I can’t remember who suggested we cowrite this book, but I was totally on board from the get-go. We talk constantly over Facebook DM, through text and voice messages, and the idea just sort of took shape. Once we decided to write Tomorrow and Tomorrow, the ideas came so fast, we had to start writing everything down! Thank goodness for Google Drive.
What inspired this story?
Lillah: Well, obviously Lauren is no stranger to Shakespeare adaptations. I’ve always loved her books and after her latest, Take Her Down (which is based on my favorite of Shakespeare’s plays, Julius Caesar), I couldn’t stop thinking about what a modern, goth, rock n’ roll adaptation of Macbeth might be like. The more we talked about the idea, the more we wanted to weave in these other narratives and components into it, the part of the book that is the most us. And that means lots of girls rocking out, lots of steamy scenes, a bunch of juicy historical and fashion details, and naturally, a huge, heaping dose of the macabre! Since we basically became friends over a shared love of Joan Jett, we knew that Joan had to be the book’s biggest muse and inspiration, and we found that her aesthetic fit in perfectly with the dark and stormy (and sexy) tone of the book!
Lauren: I think it was sometime in August of last year that we started going back and forth about remixing Macbeth with a female-driven, rock ‘n roll twist. I love Lillah’s Dead Rockstar series and her historical novel Monarchs Under the Sassafras Tree (which I blurbed), and I think she has such an amazing sense of place and a cool goth sensibility in her writing. My two most recent titles, Take Her Down and Two Winters, have reimagined other Shakespeare plays (The Winter’s Tale and Julius Caesar)—I majored in theater and have performed Shakespeare professionally, and as the daughter of an English major, I’ve loved the Bard my whole life—but I was also eager to try something new in my next project, namely writing for a slightly older audience (okay, fine, I wanted to write sex scenes and you can’t really do that in YA).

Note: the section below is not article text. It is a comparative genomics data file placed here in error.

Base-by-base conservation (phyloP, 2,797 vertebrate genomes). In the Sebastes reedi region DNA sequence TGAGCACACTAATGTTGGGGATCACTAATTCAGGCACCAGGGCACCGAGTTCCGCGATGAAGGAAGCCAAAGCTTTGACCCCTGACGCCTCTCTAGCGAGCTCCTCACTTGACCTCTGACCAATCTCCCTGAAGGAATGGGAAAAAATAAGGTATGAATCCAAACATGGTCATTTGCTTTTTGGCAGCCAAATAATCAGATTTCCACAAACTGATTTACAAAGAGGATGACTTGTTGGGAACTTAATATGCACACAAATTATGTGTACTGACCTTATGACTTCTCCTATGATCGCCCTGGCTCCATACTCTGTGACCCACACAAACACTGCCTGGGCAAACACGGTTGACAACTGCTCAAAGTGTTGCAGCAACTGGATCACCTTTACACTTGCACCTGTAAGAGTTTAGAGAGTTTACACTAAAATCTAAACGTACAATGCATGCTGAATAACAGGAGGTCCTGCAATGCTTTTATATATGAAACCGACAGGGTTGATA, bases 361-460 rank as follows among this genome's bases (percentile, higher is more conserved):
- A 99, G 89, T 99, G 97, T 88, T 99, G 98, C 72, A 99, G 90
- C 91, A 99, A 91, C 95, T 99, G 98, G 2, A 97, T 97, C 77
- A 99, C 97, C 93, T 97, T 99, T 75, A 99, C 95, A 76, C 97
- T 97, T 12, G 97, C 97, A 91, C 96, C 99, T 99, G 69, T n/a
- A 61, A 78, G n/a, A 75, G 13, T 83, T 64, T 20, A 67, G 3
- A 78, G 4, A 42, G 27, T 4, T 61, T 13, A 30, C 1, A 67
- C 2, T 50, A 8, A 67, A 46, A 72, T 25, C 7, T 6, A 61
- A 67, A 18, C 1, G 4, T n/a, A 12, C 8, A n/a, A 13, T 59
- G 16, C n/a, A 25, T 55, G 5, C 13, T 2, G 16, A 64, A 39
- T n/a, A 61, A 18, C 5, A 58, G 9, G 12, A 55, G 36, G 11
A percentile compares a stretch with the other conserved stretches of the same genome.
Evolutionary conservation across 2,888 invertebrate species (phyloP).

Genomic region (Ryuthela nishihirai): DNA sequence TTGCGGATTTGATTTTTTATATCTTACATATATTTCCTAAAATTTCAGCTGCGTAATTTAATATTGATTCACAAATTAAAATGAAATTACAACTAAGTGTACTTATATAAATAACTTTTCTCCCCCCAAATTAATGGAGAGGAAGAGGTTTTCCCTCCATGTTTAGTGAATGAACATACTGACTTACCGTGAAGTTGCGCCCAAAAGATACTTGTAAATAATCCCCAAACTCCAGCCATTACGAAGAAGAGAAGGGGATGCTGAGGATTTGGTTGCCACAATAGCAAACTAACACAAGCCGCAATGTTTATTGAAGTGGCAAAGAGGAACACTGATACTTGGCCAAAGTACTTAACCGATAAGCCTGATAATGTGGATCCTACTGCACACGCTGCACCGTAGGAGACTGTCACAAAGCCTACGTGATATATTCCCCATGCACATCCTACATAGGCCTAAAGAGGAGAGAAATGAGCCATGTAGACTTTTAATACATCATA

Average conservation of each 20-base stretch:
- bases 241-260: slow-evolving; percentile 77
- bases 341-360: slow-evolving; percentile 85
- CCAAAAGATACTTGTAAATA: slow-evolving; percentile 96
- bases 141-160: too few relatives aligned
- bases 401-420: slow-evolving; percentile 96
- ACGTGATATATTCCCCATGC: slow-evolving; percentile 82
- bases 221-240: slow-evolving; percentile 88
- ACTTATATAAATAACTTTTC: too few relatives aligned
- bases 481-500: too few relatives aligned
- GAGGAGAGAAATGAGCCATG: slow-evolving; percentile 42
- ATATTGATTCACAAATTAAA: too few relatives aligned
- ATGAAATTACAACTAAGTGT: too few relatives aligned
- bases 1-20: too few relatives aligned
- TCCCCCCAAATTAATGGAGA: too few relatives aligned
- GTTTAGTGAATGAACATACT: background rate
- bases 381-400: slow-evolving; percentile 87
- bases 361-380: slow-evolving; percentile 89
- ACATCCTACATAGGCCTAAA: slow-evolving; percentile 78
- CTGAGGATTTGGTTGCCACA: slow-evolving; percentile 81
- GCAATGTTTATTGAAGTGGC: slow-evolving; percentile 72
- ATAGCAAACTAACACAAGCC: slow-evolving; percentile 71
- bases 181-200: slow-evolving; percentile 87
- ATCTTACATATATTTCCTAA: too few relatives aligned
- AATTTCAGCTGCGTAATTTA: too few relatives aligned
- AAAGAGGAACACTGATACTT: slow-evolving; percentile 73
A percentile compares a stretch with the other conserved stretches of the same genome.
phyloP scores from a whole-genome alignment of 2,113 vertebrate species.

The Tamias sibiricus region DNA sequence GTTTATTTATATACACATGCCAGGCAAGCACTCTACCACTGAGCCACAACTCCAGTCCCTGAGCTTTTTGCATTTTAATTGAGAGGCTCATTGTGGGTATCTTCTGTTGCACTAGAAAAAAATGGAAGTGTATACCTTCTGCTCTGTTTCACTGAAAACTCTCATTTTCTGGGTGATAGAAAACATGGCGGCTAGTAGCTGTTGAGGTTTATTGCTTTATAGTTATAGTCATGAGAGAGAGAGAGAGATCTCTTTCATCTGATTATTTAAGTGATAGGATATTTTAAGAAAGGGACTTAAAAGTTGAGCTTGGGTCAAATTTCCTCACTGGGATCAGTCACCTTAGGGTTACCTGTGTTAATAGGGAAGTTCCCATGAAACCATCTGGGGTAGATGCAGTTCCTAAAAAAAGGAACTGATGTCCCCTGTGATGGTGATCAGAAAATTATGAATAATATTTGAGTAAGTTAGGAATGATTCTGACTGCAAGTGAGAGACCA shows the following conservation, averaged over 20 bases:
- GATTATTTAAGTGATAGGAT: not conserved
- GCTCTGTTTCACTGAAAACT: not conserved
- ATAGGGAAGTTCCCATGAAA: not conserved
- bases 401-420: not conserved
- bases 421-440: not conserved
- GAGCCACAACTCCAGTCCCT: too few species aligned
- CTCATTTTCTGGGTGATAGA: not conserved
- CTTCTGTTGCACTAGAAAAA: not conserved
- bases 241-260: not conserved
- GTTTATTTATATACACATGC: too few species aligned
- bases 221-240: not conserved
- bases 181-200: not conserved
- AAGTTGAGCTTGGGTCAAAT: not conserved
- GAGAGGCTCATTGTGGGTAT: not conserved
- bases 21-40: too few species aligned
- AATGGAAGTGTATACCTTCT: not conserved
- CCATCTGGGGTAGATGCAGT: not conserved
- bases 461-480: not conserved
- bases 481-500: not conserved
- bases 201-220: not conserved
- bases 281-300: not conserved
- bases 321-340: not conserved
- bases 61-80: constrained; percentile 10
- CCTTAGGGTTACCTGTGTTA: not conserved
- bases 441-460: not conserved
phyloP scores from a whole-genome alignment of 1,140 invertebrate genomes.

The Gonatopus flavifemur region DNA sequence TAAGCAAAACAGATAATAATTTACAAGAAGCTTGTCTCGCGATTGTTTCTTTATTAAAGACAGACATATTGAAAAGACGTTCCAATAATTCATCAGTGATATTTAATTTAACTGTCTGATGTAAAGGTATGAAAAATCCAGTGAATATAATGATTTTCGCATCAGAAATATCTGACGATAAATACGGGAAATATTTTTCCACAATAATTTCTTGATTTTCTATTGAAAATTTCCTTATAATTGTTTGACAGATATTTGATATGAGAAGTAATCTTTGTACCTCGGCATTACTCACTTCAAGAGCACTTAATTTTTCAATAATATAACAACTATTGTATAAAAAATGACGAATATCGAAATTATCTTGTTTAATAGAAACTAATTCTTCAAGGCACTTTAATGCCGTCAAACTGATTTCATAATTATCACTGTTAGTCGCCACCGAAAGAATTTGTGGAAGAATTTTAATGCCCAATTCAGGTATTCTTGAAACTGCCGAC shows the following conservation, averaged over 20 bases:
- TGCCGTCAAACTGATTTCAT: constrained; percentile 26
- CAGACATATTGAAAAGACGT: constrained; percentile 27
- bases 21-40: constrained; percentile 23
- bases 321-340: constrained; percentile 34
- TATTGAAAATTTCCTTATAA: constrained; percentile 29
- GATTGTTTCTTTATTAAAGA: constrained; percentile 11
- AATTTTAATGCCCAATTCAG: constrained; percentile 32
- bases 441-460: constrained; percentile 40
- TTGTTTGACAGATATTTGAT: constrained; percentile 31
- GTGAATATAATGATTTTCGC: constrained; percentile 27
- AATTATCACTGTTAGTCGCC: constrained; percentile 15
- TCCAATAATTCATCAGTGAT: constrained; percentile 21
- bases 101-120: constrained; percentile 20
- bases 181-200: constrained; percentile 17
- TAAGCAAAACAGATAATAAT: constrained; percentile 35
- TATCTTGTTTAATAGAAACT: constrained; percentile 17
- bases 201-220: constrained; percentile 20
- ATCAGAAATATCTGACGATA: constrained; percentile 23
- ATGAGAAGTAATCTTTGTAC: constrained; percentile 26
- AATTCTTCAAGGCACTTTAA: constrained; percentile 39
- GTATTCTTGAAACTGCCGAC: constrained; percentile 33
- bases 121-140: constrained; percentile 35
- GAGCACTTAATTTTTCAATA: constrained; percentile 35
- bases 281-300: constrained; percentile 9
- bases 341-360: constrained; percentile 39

I feel like a lot of our respective experiences figure into Tomorrow and Tomorrow: I’ve been a performer since I was four years old, Lillah lives in and loves Georgia, and we’ve both experienced complex female friendships…that have sometimes gone off the rails. We were excited to incorporate all of this, plus all the good stuff that comes with Macbeth—mysterious witches, spooky ghosts, the fascinating quest for power and the consequences that come with it, SCOTLAND—and give it all our own dark and sexy twist! I think we did good. J
How did your story benefit from having two authors? What challenges did having two authors present?
Lillah: For me, it was a total blast. We work really well together – we’re both Type A enough that we communicated really well about our needs, schedules and desires, so we didn’t have much conflict while writing. We struck a nice balance and worked with each other’s deadlines. The hardest part for me was doing the outline and synopsis – if I’m being honest, those are the parts of writing that I dislike the most. Especially the outline – not only do I hate writing them, but when I do use an outline, I often deviate from them. When you’re working with another author, you can’t do that. You’ve agreed upon the storyline and narrative, and you can’t just go off the rails and start writing something else. At least not without clearing it first. So I had to approach this project with more self-discipline than I’m used to.
It made for a better book though, much as I hate to admit it!
Lauren: I think our unique perspectives really benefited the story and made it much richer than if one of us had taken it on solo. We decided to each take a main character and write from their perspective, with additional chapters from supporting characters, which we switched off according to…what felt right. It was so rewarding to see the book take shape through our voices, which have a lot of similarities and a lot of differences as well. I also appreciated having a built-in beta reader as we revised and edited! We both communicate constantly and aren’t shy about sharing any real-life obstacles we’re experiencing at the moment, and we respected each other’s schedules (besides the one-hour time difference, I have a day job and Lillah has a kid, plus we are both constantly on deadline for our other books and projects, so that affects when and where we’re able to write). We also are great at bouncing ideas off one another and listening to each other.